Emerging Intersections Between Political Law and the Regulation of Business Activities

New York CLE Seminar Series

September 16, 2009 from 3:00 pm to 5:00 pm (EDT)

Do you know how often people in your organization interact with governmental entities?

Are you aware how many limits, prohibitions,and disclosure requirements can governthese interactions?

Are you aware that many jurisdictions, including the federal government, are enacting supplemental industry-specific political laws”?

Failure to comply can result not only in fines and adverse publicity, but also the loss of valuable government contracts and even potential criminal liability. New requirements emerge right when businesses can least afford to track and comply with them.

Our discussion will address these and other issues.

While the Federal Government, the states, and many cities and counties have long regulated lobbying, campaign and related political contributions, and gifts to public officials and employees, so-called pay to play” laws and regulations, already implemented in over a dozen states, single out and severely restrict campaign contributions by government contractor affiliates, in particular. The SEC recently proposed similar restrictions for state and local government investment advisers, largely modeled on existing requirements for municipal underwriters. Many jurisdictions are adding industry-specific gift limits that should be of special concern to government-facing sales and marketing personnel. Even more basically, an increasing number of jurisdictions, including over half the states, are regulating certain governmental sales activities themselves as lobbying.”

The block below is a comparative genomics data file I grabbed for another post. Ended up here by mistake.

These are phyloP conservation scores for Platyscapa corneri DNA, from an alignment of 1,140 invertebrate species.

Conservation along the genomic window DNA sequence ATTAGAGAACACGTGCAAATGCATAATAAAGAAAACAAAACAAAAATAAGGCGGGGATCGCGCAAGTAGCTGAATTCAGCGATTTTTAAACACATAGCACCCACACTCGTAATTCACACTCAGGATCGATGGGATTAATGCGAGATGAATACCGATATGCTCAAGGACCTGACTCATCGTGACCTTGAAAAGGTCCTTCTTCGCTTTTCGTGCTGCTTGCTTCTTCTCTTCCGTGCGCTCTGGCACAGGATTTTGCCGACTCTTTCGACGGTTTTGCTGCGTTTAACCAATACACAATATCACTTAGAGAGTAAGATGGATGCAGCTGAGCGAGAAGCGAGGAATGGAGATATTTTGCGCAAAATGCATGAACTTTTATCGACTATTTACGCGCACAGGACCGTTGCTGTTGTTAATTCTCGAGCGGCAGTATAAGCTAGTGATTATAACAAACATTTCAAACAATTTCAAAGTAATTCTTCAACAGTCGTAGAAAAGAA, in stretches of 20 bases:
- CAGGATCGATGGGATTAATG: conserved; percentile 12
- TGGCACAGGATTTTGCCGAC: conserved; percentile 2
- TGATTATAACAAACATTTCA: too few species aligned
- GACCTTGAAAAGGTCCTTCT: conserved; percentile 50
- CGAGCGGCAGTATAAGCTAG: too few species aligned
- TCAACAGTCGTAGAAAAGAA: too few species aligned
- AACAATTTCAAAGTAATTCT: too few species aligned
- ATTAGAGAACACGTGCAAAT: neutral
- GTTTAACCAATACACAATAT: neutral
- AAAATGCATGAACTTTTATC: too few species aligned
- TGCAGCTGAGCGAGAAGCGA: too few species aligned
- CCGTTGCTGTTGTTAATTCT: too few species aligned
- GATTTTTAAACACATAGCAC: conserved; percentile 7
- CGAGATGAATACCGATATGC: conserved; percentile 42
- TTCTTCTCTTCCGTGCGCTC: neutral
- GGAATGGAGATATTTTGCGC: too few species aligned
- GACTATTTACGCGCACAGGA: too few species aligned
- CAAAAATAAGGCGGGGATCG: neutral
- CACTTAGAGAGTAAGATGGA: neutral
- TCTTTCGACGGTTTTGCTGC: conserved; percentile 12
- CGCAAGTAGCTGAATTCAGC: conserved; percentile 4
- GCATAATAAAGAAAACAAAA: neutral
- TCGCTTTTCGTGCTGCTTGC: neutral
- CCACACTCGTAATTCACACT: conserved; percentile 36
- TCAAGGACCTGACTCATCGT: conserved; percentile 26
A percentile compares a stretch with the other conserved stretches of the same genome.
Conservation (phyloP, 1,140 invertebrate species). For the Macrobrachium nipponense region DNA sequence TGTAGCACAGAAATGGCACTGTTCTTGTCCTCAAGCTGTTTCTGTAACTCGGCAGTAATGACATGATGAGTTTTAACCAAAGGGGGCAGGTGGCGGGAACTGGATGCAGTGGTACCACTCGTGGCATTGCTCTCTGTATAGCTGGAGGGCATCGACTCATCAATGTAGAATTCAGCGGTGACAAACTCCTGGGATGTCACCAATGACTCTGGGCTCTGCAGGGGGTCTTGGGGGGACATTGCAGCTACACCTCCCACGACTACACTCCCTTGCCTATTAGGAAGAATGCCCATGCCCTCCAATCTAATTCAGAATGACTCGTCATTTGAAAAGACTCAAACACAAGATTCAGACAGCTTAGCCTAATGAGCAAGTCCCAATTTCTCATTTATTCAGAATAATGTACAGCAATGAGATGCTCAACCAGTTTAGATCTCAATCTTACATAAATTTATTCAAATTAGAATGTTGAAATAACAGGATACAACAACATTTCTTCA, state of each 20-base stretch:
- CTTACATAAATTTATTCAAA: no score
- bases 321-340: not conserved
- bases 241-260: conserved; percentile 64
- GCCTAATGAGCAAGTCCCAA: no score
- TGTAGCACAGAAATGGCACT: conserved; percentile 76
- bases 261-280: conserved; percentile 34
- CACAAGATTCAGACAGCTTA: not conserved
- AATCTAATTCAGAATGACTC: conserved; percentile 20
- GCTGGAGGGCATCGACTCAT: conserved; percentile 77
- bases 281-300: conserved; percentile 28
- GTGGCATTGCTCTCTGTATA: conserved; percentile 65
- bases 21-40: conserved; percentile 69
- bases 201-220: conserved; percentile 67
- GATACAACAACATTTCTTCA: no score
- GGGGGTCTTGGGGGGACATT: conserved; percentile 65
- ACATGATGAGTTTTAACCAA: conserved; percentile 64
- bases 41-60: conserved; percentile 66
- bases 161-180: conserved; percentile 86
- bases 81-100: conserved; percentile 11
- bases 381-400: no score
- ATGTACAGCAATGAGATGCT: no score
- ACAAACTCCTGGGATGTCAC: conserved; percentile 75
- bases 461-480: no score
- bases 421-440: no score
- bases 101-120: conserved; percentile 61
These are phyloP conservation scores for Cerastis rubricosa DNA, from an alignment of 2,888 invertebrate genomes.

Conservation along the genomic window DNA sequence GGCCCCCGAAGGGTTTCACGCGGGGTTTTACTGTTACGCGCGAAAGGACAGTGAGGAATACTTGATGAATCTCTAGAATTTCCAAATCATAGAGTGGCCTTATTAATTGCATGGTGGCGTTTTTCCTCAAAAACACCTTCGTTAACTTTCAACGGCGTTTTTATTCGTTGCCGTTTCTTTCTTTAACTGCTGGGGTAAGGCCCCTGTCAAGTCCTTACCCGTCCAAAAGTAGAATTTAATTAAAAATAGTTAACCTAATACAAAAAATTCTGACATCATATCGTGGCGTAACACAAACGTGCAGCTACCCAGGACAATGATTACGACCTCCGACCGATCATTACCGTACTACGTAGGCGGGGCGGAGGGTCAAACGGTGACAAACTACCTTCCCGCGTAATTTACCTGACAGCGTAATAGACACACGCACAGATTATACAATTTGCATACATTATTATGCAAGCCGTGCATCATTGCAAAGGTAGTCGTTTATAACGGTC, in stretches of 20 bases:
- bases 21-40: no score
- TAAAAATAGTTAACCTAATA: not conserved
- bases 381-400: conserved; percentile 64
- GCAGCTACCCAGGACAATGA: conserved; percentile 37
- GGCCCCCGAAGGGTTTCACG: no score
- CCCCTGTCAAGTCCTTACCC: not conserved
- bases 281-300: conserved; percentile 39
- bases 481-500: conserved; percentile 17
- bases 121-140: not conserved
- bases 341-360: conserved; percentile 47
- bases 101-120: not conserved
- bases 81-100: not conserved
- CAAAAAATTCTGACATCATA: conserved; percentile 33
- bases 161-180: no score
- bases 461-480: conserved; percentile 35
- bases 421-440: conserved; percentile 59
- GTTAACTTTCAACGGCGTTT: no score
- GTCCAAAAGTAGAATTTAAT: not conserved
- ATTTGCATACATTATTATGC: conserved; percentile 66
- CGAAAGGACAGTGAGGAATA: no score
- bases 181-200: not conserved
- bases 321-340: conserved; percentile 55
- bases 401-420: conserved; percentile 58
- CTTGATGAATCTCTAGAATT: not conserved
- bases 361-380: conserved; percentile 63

Please join us to learn tips on how to create cost-effective compliance solutions to balance the legal need for risk management, the business need for realistic standards, and the economic realities of the day.

In accordance with the requirements of the New York State Continuing Legal Education Board, this non-transitional continuing legal education program is not approved for the newly admitted attorney within the first two years of admission to the Bar.